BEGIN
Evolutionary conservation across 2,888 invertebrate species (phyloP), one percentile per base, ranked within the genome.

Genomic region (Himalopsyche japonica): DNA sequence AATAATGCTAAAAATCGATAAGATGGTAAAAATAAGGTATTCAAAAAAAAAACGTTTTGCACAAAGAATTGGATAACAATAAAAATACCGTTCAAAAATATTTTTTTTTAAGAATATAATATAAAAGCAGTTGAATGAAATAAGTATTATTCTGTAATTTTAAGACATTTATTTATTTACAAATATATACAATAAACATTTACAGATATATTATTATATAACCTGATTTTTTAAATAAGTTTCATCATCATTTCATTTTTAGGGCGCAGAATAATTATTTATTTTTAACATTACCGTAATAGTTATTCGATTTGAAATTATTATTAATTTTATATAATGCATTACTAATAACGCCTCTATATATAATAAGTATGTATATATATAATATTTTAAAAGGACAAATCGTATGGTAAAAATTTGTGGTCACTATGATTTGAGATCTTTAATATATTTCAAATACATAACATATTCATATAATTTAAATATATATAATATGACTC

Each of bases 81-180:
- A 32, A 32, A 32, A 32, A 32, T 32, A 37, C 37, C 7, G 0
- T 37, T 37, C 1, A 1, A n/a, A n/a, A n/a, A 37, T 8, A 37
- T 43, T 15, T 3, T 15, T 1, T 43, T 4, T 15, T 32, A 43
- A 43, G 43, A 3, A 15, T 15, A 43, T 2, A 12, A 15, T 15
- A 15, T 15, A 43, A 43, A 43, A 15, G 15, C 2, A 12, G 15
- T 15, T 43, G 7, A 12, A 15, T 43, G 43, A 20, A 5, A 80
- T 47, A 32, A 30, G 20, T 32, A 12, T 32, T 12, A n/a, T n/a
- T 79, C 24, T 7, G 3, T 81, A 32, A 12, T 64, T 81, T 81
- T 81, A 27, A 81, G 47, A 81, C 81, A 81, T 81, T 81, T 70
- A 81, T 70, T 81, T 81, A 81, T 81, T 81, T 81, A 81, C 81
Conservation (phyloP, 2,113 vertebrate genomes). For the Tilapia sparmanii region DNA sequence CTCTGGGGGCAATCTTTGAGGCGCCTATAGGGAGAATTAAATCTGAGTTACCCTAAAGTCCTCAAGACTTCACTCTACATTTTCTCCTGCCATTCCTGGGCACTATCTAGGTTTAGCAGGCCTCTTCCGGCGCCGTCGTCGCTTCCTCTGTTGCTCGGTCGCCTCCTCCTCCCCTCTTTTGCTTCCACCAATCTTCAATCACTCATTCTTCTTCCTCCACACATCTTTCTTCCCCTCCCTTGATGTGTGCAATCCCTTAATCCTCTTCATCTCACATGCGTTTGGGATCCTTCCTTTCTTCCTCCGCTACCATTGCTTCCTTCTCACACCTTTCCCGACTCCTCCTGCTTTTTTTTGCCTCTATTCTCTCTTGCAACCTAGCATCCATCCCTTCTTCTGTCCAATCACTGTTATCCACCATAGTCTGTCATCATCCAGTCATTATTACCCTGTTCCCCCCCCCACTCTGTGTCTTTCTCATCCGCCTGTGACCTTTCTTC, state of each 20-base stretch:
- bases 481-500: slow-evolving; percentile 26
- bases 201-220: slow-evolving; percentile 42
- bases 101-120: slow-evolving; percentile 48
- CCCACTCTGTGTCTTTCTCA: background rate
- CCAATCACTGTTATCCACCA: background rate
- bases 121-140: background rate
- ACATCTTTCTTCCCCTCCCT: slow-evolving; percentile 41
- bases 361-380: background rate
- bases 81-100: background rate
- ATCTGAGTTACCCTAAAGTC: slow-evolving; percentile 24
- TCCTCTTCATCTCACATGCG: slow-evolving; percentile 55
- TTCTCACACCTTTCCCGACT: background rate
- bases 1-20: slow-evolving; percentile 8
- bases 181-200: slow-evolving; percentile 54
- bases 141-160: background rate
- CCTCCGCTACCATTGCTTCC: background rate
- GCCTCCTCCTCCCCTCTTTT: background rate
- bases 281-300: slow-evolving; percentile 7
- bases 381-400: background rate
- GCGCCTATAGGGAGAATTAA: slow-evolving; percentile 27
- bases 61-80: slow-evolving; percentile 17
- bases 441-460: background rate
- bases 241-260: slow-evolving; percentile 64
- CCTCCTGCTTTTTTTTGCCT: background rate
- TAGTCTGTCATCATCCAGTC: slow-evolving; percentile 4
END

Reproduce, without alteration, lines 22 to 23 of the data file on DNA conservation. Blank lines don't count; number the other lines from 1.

- bases 361-380: background rate
- bases 81-100: background rate